Mikkel Pates / Agweek Staff Writer
CARRINGTON, N.D. — Post Holdings Inc., parent to Dakota Growers Pasta Co., has taken a step that could lead to a change for the private brands business that includes the iconic North Dakota pasta company. On March 28, Post Holdings announced it had filed a document with the Securities Exchange Commission for a potential initial public offering for its private brands business.
WARREN, Minn. — Bill Sczepanski's farm insolvency at Stephen, Minn., isn't as widely known as Ron McMartin Jr.'s, across the river at St. Thomas, N.D., but both have had their impacts. The two large farms in the northern Red River Valley were 40 miles apart, both brought down by declining commodity prices and production challenges. Both had impacts on suppliers and associated businesses. In the Sczepanski case, creditors fought successfully at the district court level to get the benefit of about $1 million in "unit retains," owed by a sugar beet cooperative.
GRAND FORKS, N.D.—American Crystal Sugar Co. stock share prices and trading ran steady to stronger in the trading season, which seems to be coming to a conclusion, says Jayson Menke, ag stock specialist at FNC Ag Stock LLC, in Grand Forks, N.D. American Crystal of Moorhead, Minn., is a farmer-owned cooperative in which members purchase shares, which offer the right and obligation to deliver beets. Shares typically are bought and sold from harvest until spring.
COOPERSTOWN, N.D. — April blizzards have added to difficulties for cattlemen in the region, as well as the veterinarians who serve them. Paul Motter is a veterinarian and owner of Cooperstown Veterinary Clinic, where he's served for 30 years. Today he operates the practice with veterinarian Quynn (pronounced "Quinn") Steichen. It's a mixed practice that is two-thirds committed to large animal work and about one-third with pets and some horses.
CARRINGTON, N.D. — Bryan Neville has joined North Dakota State University's Carrington Research Extension Center as an animal scientist. Before starting in late March, Neville, 38, worked with Nutrition Service Associates, doing nutritional consulting in the Northern Plains and Canada for two years. Prior to that he worked six years as director and animal scientist at the Central Grasslands Research Extension Center near Streeter, working in range and grazing areas.
BISMARCK — The North Dakota Agriculture Department said a Page, N.D., elevator improperly disposed of farm chemical "rinsate" but the details — what and how much was released — are not disclosed. And they may never say. North Dakota Agriculture Commissioner Doug Goehring confirms that his department had found an infraction by the Arthur Companies, a group of grain elevators that is family-owned by the Burgum family. North Dakota Gov. Doug Burgum sits on the elevator's board of directors.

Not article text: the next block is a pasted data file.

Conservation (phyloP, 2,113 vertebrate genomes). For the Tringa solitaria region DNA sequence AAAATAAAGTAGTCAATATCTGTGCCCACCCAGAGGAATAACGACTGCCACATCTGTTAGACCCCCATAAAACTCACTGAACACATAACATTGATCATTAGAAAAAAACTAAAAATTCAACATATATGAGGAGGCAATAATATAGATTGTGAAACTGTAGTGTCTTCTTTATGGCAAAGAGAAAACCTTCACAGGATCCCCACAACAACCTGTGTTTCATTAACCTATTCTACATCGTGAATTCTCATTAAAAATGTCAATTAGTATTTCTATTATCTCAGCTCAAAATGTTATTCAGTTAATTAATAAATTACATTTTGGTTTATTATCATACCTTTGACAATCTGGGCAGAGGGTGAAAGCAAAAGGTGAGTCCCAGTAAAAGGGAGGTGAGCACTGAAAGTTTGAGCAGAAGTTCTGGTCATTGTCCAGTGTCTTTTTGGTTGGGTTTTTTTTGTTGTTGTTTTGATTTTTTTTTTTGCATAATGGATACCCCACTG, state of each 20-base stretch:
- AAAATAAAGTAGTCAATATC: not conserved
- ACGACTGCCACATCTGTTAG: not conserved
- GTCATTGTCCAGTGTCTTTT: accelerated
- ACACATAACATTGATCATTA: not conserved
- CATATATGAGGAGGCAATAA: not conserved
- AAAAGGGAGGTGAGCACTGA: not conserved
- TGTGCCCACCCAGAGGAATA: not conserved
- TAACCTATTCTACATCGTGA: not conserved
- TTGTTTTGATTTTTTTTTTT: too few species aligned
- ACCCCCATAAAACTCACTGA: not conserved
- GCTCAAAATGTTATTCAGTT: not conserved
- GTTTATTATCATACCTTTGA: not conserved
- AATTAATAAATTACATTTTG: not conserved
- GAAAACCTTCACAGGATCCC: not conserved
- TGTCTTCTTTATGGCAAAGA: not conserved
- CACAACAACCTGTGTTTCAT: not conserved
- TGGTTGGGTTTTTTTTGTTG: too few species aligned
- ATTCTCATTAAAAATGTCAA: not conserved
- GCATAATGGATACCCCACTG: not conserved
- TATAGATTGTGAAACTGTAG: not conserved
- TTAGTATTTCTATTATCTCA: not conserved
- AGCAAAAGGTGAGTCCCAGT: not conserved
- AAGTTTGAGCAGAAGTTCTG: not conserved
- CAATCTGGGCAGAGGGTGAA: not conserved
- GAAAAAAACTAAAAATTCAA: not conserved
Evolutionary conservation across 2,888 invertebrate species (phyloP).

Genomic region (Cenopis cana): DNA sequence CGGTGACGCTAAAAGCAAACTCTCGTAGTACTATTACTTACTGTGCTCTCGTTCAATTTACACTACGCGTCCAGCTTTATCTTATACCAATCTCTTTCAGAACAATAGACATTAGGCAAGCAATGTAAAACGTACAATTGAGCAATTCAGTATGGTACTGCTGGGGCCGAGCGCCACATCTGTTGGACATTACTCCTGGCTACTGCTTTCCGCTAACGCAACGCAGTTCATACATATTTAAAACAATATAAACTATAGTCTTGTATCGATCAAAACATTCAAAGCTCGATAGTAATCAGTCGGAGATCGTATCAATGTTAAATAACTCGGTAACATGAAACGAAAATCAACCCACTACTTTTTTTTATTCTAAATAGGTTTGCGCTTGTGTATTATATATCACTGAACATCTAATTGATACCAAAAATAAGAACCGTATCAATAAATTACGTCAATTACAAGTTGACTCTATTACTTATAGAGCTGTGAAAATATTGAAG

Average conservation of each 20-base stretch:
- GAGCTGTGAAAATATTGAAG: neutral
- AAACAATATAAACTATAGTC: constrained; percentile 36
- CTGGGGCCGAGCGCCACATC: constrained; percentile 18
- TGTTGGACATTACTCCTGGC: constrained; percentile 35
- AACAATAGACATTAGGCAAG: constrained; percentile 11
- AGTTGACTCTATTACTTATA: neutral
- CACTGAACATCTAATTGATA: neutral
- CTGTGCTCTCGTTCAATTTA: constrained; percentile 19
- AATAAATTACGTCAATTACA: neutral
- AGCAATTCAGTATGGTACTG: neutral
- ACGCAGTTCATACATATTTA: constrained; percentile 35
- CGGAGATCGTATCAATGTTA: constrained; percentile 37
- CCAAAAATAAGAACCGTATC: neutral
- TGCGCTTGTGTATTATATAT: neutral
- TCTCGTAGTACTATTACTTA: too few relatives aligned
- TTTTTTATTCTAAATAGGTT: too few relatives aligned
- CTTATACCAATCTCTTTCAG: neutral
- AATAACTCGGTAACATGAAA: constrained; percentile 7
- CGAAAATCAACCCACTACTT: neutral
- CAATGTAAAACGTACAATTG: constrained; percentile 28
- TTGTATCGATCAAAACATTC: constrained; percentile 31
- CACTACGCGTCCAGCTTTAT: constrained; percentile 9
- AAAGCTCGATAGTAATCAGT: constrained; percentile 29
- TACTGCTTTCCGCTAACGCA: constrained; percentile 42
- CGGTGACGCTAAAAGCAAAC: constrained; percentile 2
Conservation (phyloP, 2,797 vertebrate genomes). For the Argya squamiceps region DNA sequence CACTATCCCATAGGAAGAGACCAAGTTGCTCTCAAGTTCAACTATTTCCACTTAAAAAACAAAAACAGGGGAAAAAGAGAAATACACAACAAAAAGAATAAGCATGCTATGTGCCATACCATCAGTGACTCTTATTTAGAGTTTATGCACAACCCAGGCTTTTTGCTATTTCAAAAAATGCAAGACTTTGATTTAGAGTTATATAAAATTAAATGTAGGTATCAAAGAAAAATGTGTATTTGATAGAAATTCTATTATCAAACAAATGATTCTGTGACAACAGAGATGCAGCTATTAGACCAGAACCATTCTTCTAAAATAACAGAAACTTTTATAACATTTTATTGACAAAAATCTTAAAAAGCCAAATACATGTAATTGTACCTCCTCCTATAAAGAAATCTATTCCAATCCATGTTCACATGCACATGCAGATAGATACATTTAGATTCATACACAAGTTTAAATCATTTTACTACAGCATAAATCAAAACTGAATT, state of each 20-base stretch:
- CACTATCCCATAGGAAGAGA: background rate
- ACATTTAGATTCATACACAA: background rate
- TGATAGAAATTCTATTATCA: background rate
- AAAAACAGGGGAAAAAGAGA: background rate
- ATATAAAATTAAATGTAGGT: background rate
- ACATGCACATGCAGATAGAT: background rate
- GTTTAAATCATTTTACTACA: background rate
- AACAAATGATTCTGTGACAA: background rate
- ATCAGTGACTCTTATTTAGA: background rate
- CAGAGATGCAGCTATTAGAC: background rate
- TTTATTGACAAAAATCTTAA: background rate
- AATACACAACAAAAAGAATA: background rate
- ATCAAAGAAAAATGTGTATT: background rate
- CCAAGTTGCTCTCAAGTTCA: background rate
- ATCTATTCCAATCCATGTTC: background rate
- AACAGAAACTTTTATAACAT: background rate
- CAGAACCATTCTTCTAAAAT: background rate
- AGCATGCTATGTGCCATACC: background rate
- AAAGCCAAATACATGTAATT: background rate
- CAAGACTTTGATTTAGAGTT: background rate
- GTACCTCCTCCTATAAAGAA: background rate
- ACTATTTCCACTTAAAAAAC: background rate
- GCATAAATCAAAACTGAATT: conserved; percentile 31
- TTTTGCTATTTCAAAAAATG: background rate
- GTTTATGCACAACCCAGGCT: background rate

LAKE BENTON, Minn. — Jim Nichols campaigns like a politician, but he isn't running for office anymore. The 71-year-old former Minnesota agriculture commissioner is lobbying for farmers to learn more about how to boost their corn yields. He says he's achieved an impressive 300-bushel yield by paying better attention to nitrogen fertilizer timing.
ELBOW LAKE, Minn. — There are often glimpses of the quiet spiritual expressions of farmers in the Upper Midwest. One image that suggests Easter is on a farmstead two miles north of Elbow Lake, Minn. The sculpture garden is the eye-catching legacy of Allen Bakke, who farmed until he became ill with cancer, and then spent his twilight years building images of importance in his life. The site is just to the west of Grant County Highway 20.
ABERDEEN, S.D. — A relatively new service is offering high-accuracy Global Positioning System "corrections" for farm equipment in the region through a network of ground stations, rather than through familiar towers. MidStates VRS, based in Fargo, is linked to the Butler Machinery Co. MidStates VRS started taking subscriptions in the spring of 2015 and business has been building since then.
PERLEY, Minn. --Paul Houglum knows farming has taken its toll on his hearing. In mid-March he was hauling grain to the local elevator, emptying wheat from bins with a large vacuum machine. "It's a very loud machine," says Houglum after stopping the task. "The new ones have gotten better, but they're still loud." Noise is "one of the things you try to put up with" as a farmer, he says. "You try to wear ear muffs or ear plugs when you're doing it. But, there's certain things you have to hear, too. There's times you don't using hearing protection as much as you should."